You don’t want to overcharge because if you do, you’re probably not going to get much in the way of tenant applications. You also don’t want to undercharge because you have your own financial obligations to take care of.
The best way to decide how much rent to charge is going to be to consider the mortgage payment if there is a mortgage. In an ideal situation, you should also tack on an extra hundred or two hundred dollars to create a positive cash flow, so you have some extra money to put away in case of emergencies.
Don’t Forget To Check Comparables
You’ll also want to check with whatever is available in your market for rentals. You may find rents that are lower or higher depending on what is out there, but the rent for your property should reflect comparable costs. If you owe more on the house than it is worth, you may end up having to ask for a lesser amount than what would cover the mortgage to have any hope of renting out the property.
Once you decide what your rent is going to be, you need to know how that applies to your potential tenants. Do you expect them to make double or triple the amount? What will you do to ensure your tenants pay the rent on time every month? What will the consequences be if they don’t?
Be Willing To Enforce Timely Rent Payments
Paying rent on time seems like something that makes you scratch your head about why we’re saying this, but it’s a real thing. It means that you need to keep your relationship with your tenants entirely professional.
Even if you’re the type of person that likes to be friendly with everyone, you really should draw the line with tenants. Getting too close can result in letting them slide on their rent until you realize that they are several months behind.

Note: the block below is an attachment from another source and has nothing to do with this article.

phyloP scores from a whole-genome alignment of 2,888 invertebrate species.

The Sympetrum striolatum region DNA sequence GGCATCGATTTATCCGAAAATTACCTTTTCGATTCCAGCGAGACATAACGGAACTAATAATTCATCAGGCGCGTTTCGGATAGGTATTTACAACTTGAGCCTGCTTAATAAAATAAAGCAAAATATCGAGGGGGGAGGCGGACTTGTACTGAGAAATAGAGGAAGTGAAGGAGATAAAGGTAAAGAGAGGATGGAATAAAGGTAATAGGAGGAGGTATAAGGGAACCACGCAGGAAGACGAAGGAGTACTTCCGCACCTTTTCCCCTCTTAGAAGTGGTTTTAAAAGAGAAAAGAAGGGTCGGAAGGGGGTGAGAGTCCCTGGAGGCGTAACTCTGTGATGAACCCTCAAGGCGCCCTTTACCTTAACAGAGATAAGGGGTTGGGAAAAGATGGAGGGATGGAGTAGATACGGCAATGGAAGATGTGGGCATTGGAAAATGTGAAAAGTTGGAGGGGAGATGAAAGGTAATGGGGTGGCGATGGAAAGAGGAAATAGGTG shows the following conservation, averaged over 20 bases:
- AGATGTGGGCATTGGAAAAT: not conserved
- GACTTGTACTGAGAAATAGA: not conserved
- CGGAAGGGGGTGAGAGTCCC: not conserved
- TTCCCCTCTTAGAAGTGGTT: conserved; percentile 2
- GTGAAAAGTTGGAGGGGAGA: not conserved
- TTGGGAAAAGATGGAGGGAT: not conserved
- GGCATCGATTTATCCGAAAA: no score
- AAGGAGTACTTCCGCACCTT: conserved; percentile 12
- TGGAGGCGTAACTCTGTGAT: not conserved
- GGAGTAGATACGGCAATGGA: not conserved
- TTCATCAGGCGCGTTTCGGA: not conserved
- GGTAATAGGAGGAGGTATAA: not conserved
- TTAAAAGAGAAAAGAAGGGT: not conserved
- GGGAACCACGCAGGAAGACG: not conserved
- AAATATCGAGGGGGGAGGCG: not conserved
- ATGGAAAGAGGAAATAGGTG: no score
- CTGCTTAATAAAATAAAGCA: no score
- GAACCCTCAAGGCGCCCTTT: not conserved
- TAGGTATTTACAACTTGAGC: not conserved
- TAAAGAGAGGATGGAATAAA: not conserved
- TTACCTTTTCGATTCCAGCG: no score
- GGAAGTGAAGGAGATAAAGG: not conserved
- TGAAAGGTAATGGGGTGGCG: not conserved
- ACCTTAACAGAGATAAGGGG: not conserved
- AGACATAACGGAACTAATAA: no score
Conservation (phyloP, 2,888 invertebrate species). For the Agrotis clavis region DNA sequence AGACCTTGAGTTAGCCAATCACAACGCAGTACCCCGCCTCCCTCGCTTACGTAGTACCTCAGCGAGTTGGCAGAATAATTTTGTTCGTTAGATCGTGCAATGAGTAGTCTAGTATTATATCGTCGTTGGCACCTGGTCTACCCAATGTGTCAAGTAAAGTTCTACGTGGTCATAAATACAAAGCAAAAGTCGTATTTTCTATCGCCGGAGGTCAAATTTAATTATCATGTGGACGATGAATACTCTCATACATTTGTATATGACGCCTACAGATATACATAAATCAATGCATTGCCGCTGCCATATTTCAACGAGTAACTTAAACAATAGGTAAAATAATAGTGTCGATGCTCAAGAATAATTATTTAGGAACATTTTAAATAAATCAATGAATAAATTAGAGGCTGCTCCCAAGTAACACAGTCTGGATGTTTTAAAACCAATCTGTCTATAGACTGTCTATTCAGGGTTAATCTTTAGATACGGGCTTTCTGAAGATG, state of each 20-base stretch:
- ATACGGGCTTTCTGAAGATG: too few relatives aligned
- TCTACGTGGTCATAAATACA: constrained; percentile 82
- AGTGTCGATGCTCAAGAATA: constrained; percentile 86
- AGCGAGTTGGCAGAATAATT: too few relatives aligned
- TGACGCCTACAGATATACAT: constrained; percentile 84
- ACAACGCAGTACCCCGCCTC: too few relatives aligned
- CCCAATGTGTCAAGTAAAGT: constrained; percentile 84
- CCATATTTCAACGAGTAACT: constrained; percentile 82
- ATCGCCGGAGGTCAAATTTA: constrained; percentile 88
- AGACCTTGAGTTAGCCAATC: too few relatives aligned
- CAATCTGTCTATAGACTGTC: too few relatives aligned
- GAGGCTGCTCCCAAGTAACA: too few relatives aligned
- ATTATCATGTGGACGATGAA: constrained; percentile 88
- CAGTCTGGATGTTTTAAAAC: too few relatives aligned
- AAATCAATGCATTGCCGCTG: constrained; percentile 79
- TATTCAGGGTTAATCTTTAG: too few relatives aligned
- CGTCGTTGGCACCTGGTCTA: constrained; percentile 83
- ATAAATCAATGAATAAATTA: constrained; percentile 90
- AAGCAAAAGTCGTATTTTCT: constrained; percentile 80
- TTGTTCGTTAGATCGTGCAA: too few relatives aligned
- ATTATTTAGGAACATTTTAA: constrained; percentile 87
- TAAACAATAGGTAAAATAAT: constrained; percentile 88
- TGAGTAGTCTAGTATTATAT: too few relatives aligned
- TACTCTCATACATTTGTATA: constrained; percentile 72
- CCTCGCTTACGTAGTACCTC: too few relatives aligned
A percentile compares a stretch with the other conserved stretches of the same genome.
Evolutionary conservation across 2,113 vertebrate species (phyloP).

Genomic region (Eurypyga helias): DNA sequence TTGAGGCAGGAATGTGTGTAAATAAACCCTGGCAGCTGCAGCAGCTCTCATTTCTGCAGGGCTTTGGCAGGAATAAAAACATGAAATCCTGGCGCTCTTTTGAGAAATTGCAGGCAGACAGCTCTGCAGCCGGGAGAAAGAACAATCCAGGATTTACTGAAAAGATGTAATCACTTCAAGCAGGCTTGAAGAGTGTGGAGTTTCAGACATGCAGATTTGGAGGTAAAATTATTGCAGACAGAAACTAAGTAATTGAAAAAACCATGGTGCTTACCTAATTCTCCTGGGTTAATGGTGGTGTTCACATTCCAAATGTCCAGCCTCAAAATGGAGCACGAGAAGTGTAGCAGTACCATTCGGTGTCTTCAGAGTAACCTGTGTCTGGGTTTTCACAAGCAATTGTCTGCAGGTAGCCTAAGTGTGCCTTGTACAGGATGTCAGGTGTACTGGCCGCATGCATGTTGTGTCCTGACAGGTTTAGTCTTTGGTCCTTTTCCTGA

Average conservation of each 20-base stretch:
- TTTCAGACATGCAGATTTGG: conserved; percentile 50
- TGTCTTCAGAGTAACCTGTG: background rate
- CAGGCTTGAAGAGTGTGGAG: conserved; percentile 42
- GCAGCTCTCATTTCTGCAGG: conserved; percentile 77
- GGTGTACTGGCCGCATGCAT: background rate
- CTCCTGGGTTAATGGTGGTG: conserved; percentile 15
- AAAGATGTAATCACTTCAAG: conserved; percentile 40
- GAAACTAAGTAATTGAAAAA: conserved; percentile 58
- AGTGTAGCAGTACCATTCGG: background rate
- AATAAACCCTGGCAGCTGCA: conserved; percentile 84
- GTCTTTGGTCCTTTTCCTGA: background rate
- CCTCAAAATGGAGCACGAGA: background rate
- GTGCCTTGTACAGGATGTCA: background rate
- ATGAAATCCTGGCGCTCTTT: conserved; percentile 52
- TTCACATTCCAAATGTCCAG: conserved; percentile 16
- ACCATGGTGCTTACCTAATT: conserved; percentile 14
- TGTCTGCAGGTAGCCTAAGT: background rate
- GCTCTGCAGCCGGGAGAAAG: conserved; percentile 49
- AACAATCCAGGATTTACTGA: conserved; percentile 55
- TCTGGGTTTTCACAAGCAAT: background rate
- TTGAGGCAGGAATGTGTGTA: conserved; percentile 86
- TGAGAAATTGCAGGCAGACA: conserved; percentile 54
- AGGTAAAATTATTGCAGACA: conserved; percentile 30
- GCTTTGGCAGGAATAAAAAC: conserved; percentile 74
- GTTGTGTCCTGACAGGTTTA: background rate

Consequences Of Letting Payments Slide
Letting payments slide will hurt you if you are paying on a mortgage with the rent payment. It is going to leave you struggling to make the mortgage payments and putting you in potential financial turmoil. You don’t want that, so you want to be firm with your tenants while still maintaining a respectful attitude towards them.
Remember, having a good, professional relationship with your tenants is going to go a long way to making sure you receive the rent check on time every single month. It will also make life easier for you when you get those calls at odd hours to check on things that break.
Consider Customizing The Lease
You can go forward with a lease in one of two ways. You can pick a standard lease to use, or you can customize the lease to include the terms you want. A standard lease can be found on legal sites if you don’t have a lawyer available to create one for you.